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'Bird of Paradise' - Film Debut

A few weeks ago, my close friend and musical extraordinaire Michael A Grant - famous for such blogs on my site as 'Miniatures' and for such mammoth tasks as arranging a Sibelius Symphony for piano - contacted me at the beginning of his film scoring debut as he was in need of a pianist to help bring some of it to life.

Naturally this was something I was more than happy to do for him and the film got completed and debuted at HOME, Manchester on Monday 17th June 2024.

Michael A Grant Levi Felix Holton Manchester Bird of Paradise HOME Jack Mitchell Smith Metropolitan University Filmmaker
L - R Michael A Grant, Levi Felix Holton (the film's director), myself

The Film

I wasn't told an awful lot about the film prior to being involved except that it was;

  • titled 'Bird of Paradise'

  • directed by a student from the Manchester Metropolitan University (MMU) as part of their filmmaking course,

  • a short film (9 minutes, approx.) and of a darker, surrealist nature (I was told to think David Lynch).

  • the music Michael was composing was quite avant-garde.

Following on from the latter point, I didn't necessarily appreciate this as I wasn't required to record piano for the whole soundtrack. Just two short pieces, the first of which Michael sent across straight away:

The Two Recordings

1- Disjointed Jazz

The first piece Michael sent across was of a jazzier nature, however I didn't appreciate this fully yet as - being the first musician to receive the part - I merely had a click track.

Recording Piano for the First Piece from 'Bird of Paradise' Jack Mitchell Smith
Recording Piano for the First Piece from 'Bird of Paradise'

In order to live up to the experimental nature of his creation, Michael wanted echoing piano chords that were created artificially. This involved me playing the piece through four times and sending him four tracks over. At his end, he created an echo effect by adjusting the volumes of each individual track and slightly offsetting them with one another.

Michael did send a MIDI interpretation of how the piece should sound in entirety, however I opted to just go straight into recording the chords.

2 - Flashing Lights

The second piece of music was sent a few weeks later and comprised mainly of open piano notes / chords.

Using very literal phraseology on his score to encourage a randomisation of rhythm as the open piano notes progress from long, ringing notes into more staggered asymmetry, my move to Congleton in the interim resulted in a potential problem: I had misplaced my (working) headphones. How could I hear the click and make sure this kept to time as, surely this would all need to sync up perfectly with the film?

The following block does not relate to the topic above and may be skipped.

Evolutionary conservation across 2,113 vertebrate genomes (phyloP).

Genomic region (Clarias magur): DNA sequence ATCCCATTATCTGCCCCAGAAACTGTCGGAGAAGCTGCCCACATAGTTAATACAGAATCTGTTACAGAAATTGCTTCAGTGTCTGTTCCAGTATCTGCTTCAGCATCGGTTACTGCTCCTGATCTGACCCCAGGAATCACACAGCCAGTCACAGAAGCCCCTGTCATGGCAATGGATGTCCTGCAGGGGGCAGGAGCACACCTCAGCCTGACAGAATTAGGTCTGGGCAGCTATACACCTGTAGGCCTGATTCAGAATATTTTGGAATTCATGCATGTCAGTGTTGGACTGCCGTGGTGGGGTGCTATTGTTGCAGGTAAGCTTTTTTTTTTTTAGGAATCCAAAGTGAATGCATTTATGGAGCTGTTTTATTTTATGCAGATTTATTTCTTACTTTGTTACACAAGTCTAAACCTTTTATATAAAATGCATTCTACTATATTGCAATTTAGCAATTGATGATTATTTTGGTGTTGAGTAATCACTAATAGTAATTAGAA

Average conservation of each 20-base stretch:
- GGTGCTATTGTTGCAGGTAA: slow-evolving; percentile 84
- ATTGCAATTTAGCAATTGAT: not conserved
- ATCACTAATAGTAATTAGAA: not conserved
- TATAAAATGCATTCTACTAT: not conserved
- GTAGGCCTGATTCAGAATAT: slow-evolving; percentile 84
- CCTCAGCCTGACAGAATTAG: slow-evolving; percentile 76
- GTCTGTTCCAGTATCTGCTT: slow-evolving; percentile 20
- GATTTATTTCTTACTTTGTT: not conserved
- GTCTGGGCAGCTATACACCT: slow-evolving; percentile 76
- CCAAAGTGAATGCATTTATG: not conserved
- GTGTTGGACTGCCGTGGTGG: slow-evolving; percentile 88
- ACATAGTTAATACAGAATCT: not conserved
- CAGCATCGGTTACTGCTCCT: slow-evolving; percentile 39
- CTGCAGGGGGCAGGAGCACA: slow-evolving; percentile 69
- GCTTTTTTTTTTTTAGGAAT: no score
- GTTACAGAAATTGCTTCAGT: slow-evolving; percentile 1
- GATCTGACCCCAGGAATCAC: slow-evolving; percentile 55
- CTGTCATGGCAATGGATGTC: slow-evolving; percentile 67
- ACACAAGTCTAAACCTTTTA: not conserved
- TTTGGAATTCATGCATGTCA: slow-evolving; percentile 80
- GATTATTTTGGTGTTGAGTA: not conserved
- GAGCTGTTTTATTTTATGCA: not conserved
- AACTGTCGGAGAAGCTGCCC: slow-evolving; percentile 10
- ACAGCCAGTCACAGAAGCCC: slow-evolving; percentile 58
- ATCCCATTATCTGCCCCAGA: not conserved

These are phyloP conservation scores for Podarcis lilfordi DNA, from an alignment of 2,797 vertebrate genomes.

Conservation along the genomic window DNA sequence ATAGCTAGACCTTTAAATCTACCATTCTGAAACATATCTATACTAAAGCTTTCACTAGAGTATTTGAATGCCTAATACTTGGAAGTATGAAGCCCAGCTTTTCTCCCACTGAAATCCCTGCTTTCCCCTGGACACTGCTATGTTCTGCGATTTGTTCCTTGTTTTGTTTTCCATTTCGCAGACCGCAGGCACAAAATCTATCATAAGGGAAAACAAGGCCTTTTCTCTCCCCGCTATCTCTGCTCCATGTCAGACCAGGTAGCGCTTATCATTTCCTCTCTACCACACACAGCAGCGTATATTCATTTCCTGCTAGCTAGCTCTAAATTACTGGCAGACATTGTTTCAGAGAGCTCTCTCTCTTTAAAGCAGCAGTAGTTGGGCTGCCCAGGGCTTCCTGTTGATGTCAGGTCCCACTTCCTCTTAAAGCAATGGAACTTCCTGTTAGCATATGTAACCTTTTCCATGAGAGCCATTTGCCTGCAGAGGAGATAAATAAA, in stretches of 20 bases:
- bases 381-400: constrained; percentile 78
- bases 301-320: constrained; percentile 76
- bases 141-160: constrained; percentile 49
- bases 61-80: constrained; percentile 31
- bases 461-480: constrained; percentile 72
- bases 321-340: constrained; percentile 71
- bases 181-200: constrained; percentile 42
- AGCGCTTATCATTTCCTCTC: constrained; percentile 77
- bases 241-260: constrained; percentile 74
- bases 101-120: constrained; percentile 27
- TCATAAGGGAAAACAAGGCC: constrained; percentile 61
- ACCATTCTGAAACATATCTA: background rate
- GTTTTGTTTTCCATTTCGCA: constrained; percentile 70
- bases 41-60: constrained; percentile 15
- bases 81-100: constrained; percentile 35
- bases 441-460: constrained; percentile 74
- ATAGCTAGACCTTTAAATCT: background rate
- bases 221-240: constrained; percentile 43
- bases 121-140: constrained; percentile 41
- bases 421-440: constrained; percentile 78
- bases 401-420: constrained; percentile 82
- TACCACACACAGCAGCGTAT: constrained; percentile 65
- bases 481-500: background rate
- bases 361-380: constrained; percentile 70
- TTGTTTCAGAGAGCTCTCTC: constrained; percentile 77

As if by coincidence, Michael had developed a headphoneless approach for me to know when to change note / chord / rhythm! He send me a clip of the scene for which this was to accompany and superimposed a flashing light onto the screen each time there was a change. You've heard of graphic score - now get ready for graphic conducting!

And this was a very simple yet effective approach as it took no more than one take to get it right!

Again, Michael just wanted the dry track so that he could work his production magic on it!

HOME Film Debut

At 4:00 pm on Monday 17th June, the first of eight short films were performed, 'Bird of Paradise' being the penultimate.

And aside from what Michael had previously told me, I was in no way knowing of what to expect (although technically I had seen one scene ahead of time, but I was concentrating on the flashing lights then!)

I think David Lynch was about right as a likeness. Michael said, in fact, that he had been sent a scene from 'Eraserhead' (one of my favourite films - judge me how you will!) and was inspired by the screeching noises of that.

Whilst it is certainly difficult to sum up what the plot of 'Bird of Paradise' was about, it was an intriguing, artistic display of vision and sound. Surreal yet vibrant, disturbing yet beautiful. And although there is still an abstract mystery surrounding it, a very brief Q&A with the director - Levi Felix Holton - at the end, did seem to bring it together more;

he said that he focuses more on trying to pinpoint a certain snapshot of his own life and bringing his emotion(s) from that particular moment to life in his short films, rather than trying to focus on narrative and - whilst he didn't divulge any further as to what specifically this film was based around - it was clearly a deeply personal endeavour.

It has to be said, however, that all eight of the films were masterpieces in their own way. Regrettably, I couldn't stay for the second half, but the films I did see were:

  • The First Day

  • My Dad The Spaceman

  • Grappling With Indie Wrestling

  • Downpour

  • Something More Meaningful

  • It's Gonna Be Okay

  • Bird Of Paradise

  • First To Wake

The Music

To round off, of course, a word on the music. It was such a joy to hear how it all came together, and Michael's unusual approaches paid off.

With screechy sax-like leitmotifs and an almost unbearably long wait for the music to resolve into something that satisfied the ear rather than giving several interrupted musical 'snapshots' as it did for the first five minutes (which worked perfectly in punctuating the film), the score was a work of art in its own right. Mix with the fact that we were all hearing it for the first time on cinema speakers...! It couldn't have sounded better!

Find Out More

If you wish to read Michael's initial blog on creating this masterpiece, visit his website to do so!

You may just be able to catch a couple more showings at MMU's Degree Show.

Visit Levi Felix Holton's website to keep up to date with his work.


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